7 key BVD messages for farmers in 2018

Significant progress has been made this year towards the eradication of the BVD virus in Ireland, according to Animal Health Ireland (AHI).

AHI outlined that the prevalence of persistently infected (PI) calves so far this year is 0.1%. This is compared to 0.16% in 2016 and 0.66% in 2013 – which was the first year of the national programme.

At a herd level, only 1.97% of approximately 83,000 breeding herds have had a positive result this year (compared to an initial prevalence of 11.3% of herds in 2013).

Also Read: Reduction in prevalence of BVD in 2017 benefits farmers to the tune of €75 million

If current progress continues, AHI is confident that the national programme is on track to eradicate the BVD virus by 2020.

Facing into 2018, AHI’s CEO and chairman of the BVD Implementation Group (BVDIG), Dr. David Graham, drew farmers’ attention to seven key messages to keep in mind.

1. Tissue tag testing remains compulsory for 2018

A list of suppliers of approved tags and of the laboratories approved to test each tag type is available from the AHI website.

2. Tissue tag test calves as soon as possible

Farmers are encouraged to test calves as soon as possible after birth.

In a case where positive or inconclusive results are obtained, AHI advises farmers to consult their veterinary practitioner for advice on whether to remove the calf immediately or to conduct a re-test.

Where a decision is taken to re-test the calf, this must be done by means of a blood sample only; this also applies to the testing of dams, AHI added.

The Department of Agriculture, Food and the Marine will meet the costs of the visit by the herd’s veterinary practitioner, as well as the testing of the calf – and the dam, if sampled at the same time.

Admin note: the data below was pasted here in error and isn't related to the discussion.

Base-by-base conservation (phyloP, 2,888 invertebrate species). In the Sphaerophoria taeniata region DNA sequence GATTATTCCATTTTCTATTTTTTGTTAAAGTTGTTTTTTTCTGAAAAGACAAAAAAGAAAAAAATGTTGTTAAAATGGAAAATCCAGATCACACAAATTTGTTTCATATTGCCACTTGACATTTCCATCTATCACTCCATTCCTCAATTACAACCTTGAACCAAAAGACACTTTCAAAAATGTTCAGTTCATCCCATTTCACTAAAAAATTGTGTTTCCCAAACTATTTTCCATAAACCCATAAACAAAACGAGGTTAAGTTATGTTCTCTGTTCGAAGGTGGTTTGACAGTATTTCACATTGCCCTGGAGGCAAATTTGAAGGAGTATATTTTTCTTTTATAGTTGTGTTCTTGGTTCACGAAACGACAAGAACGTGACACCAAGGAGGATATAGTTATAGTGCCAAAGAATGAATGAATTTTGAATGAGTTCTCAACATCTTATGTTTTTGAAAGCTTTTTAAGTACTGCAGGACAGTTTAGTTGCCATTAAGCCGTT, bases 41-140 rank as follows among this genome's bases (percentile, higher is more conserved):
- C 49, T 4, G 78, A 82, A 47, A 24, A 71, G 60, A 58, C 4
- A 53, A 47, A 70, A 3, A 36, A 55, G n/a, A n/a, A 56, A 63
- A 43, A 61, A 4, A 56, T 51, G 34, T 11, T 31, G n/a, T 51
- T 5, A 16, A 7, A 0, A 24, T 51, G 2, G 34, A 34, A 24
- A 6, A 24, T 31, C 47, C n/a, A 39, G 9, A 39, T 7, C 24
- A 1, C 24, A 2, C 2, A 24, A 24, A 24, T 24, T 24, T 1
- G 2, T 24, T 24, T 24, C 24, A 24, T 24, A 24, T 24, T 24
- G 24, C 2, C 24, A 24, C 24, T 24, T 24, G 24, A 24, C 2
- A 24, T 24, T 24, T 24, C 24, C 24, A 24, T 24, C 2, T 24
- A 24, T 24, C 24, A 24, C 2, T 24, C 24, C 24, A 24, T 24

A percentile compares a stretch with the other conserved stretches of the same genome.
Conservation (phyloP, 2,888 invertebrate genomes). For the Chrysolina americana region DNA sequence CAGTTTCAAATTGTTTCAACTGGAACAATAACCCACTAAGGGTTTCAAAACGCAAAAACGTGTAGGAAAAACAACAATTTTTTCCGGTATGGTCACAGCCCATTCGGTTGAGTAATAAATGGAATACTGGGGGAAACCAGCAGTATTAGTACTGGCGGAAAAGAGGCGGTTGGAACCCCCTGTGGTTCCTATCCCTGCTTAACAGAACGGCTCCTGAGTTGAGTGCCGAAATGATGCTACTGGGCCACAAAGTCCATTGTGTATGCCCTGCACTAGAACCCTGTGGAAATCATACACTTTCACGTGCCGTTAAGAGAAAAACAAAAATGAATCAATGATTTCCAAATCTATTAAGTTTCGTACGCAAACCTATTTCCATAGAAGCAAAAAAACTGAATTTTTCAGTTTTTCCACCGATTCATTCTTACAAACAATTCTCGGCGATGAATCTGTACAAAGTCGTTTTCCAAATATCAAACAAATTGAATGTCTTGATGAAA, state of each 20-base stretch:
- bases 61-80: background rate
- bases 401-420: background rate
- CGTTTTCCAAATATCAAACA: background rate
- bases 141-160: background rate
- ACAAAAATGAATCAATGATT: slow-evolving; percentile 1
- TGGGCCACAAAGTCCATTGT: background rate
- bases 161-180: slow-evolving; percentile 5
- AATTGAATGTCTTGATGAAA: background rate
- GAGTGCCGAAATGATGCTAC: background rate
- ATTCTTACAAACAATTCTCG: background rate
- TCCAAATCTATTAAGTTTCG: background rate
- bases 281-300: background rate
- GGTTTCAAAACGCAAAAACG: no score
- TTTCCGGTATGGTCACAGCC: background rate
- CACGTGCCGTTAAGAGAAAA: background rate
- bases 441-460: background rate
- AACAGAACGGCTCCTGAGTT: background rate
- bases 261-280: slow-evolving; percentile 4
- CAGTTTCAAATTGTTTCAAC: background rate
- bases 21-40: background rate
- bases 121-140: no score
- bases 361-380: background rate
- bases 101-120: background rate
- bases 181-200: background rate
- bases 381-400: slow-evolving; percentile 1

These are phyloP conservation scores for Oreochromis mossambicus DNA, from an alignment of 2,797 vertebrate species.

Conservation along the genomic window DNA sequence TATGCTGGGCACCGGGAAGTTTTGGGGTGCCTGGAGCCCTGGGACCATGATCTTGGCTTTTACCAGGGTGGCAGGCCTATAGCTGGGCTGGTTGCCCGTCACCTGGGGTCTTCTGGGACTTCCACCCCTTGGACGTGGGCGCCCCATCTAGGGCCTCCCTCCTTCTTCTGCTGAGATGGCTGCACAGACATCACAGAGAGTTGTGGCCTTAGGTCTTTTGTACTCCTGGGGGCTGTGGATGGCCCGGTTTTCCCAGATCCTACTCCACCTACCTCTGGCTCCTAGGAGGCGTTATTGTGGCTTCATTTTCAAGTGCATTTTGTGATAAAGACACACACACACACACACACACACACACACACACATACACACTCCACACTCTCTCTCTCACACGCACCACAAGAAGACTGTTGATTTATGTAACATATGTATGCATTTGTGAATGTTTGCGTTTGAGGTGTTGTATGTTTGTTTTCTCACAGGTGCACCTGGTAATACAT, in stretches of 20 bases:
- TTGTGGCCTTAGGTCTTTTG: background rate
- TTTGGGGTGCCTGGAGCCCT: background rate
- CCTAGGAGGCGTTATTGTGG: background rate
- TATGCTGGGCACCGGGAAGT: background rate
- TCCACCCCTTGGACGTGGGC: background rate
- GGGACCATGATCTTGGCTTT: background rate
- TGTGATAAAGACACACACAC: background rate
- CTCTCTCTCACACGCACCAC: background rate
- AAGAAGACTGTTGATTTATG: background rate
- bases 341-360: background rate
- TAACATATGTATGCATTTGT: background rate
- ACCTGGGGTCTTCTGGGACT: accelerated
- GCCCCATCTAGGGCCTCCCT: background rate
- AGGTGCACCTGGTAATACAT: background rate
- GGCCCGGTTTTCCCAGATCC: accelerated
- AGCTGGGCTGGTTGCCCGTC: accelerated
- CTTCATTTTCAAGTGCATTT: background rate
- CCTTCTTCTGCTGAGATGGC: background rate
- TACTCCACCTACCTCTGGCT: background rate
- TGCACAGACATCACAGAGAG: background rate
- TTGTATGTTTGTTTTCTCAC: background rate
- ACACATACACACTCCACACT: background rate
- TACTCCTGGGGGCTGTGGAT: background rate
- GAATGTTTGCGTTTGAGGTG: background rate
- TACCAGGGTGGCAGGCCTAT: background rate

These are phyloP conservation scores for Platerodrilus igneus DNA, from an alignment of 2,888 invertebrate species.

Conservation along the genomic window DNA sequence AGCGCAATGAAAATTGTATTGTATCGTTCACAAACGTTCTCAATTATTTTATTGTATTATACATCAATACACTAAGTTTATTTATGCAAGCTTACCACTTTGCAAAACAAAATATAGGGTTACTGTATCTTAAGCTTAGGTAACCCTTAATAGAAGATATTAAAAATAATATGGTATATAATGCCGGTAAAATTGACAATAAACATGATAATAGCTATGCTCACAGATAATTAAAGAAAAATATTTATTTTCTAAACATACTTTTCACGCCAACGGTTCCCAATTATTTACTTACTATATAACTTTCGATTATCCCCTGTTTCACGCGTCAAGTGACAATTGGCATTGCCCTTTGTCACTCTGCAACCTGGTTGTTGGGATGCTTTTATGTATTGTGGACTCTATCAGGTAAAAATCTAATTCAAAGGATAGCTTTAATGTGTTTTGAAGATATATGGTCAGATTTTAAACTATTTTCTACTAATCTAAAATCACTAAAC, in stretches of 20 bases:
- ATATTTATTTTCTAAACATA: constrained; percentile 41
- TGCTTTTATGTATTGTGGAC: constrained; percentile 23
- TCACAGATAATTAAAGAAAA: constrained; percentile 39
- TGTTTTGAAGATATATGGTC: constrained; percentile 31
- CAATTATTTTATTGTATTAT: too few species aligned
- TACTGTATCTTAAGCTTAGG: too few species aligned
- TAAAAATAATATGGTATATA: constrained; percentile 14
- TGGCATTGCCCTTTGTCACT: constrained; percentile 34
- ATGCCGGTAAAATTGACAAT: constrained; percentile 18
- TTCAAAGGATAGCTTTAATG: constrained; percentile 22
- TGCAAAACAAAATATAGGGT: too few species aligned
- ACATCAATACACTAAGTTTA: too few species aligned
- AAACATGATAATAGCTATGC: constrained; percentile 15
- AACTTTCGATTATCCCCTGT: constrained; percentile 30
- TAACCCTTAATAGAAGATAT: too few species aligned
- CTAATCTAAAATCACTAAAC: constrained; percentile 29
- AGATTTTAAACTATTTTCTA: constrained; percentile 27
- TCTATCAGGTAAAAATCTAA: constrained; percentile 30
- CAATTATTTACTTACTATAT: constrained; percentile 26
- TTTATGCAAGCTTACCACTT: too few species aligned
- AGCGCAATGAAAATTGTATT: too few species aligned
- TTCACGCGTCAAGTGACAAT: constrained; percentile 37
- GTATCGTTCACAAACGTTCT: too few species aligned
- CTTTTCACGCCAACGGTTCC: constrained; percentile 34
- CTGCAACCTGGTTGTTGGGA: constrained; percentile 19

3. Supports for the removal of PI calves

Supports for the removal of PI calves from the department will continue in 2018, with different rates for calves originating from beef and dairy herds.

A payment of €185 is available for beef breed animals once they are removed, with a registered date of death on the Animal Identification and Movement (AIM) system within three weeks of the initial test.

This reduces to €60 if the animal’s registered date of death falls in the fourth or fifth week after the initial test.

With regards to dairy herds, a payment of €150 is available for dairy and dairy-cross heifers if removed within three weeks of the initial test – this drops to €35 if removed in the fourth or fifth week. A payment of €30 is issued for bull calves which are removed within three weeks of the initial test.

4. Veterinary investigations

All herds with PI calves born in 2018 are required to undergo an investigation funded through the Rural Development Plan, according to AHI.

This investigation will be delivered by a trained private veterinary practitioner, within three months of the date of the first positive result, it added.

5. Restriction and notification

The department will automatically restrict movements into and out of herds that retain PI animals for more than five weeks after the date of the initial test – in the absence of a recorded date of death on AIM.

AHI advises farmers to ensure that PIs are removed in time to allow the death to be recorded before five weeks elapse.

If a farmer does hold onto an animal for longer than five weeks, the restrictions they will be placed under are automatically lifted following removal of the PIs in question.

Neighbouring herds will also be notified, advising them to take appropriate biosecurity measures to minimise the risk of accidental introduction of infection.

6. Test animals of unknown status to obtain NHS

Farmers are urged to test animals of unknown status to obtain Negative Herd Status (NHS).

Over 85% of breeding herds have acquired NHS, meaning that all animals in the herd have a known negative BVD status. A further 12% need only to test a small number of animals to achieve this status.

Around 10,000 herds currently contain animals that either have not produced a negative calf or which do not have a valid result recorded on the database, according to AHI.

The presence of these animals prevents herds attaining NHS and accessing lower-cost testing.

7. Review biosecurity measures

Concluding, AHI is asking farmers to review the biosecurity measures in place on their farms to minimise the risk of accidental introduction of the BVD virus – leading to the birth of PI calves.

The virus could be accidentally introduced through the movement of: animals; people (including the farmer); or equipment across boundaries.